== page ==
In her complaint, Nichols states that from 1977 to 2007 she was employed by the agency now known as the Bureau of Alcohol, Tobacco, Firearms, and Explosives and now located within the United States Department of Justice. Compl. ¶¶ 5--6. In 2000, she filed an administrative complaint alleging employment discrimination in violation of Title VII. Nichols v. Truscott, 424 F. Supp. 2d 124, 130 (D.D.C. 2006). Her complaint was investigated; after a three-day hearing an EEOC administrative law judge found no discrimination. Id. The Department of Justice adopted the decision of the administrative law judge, and Nichols brought suit in federal district court. The district court dismissed certain claims because Nichols had not exhausted her administrative remedies, id. at 133--35, and entered summary judgment against her on the remaining claims. Id. at 135--43.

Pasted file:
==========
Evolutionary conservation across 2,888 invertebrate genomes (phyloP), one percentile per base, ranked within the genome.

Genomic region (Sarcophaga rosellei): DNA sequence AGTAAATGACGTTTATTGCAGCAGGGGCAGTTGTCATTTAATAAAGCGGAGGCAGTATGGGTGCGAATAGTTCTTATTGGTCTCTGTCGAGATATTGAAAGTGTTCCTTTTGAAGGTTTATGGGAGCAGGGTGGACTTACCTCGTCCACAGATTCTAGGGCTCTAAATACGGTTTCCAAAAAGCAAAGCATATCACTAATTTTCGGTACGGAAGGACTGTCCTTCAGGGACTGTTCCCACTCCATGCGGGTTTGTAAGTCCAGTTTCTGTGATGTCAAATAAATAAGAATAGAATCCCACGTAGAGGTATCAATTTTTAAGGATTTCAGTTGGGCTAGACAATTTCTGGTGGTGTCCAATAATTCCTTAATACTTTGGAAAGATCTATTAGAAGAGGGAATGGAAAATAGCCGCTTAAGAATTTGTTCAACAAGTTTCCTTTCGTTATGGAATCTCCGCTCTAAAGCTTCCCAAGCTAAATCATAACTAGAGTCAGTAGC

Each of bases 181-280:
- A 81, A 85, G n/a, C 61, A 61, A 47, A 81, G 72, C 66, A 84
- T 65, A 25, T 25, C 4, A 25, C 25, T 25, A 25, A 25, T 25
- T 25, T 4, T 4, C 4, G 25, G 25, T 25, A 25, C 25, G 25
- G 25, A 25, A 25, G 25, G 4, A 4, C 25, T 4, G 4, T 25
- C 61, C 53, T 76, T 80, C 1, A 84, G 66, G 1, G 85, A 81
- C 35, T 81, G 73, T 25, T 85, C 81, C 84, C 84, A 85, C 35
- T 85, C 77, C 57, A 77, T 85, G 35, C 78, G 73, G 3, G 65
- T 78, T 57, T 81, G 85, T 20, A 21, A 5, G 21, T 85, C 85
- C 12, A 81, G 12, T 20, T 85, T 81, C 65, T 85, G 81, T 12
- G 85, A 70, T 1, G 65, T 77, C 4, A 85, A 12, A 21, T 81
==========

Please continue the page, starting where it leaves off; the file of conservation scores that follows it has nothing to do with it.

Nichols filed a second administrative complaint in 2006, again alleging employment discrimination in violation of Title VII. Compl. ¶¶ 55--58. In addition to making new allegations, Nichols "restate[d] the issues involving years 1996--1999," which she had "raised in her 2000 complaint" but now asserted "were never adjudicated." Id. ¶ 57. The complaint was investigated, id. ¶¶ 137--77, but no hearing was held. Id. ¶ 182. Instead, an administrative law judge entered summary judgment against Nichols. Id. ¶ 183. The Department of Justice adopted that decision, id. ¶ 190, and Nichols appealed to the Director of the EEOC Office of Federal Operations, who affirmed it. Id. ¶¶ 203--04. After her motion for reconsideration was denied, id. ¶ 220, Nichols brought this action.


A. Nichols Cannot Sue the EEOC for Mishandling Her Complaint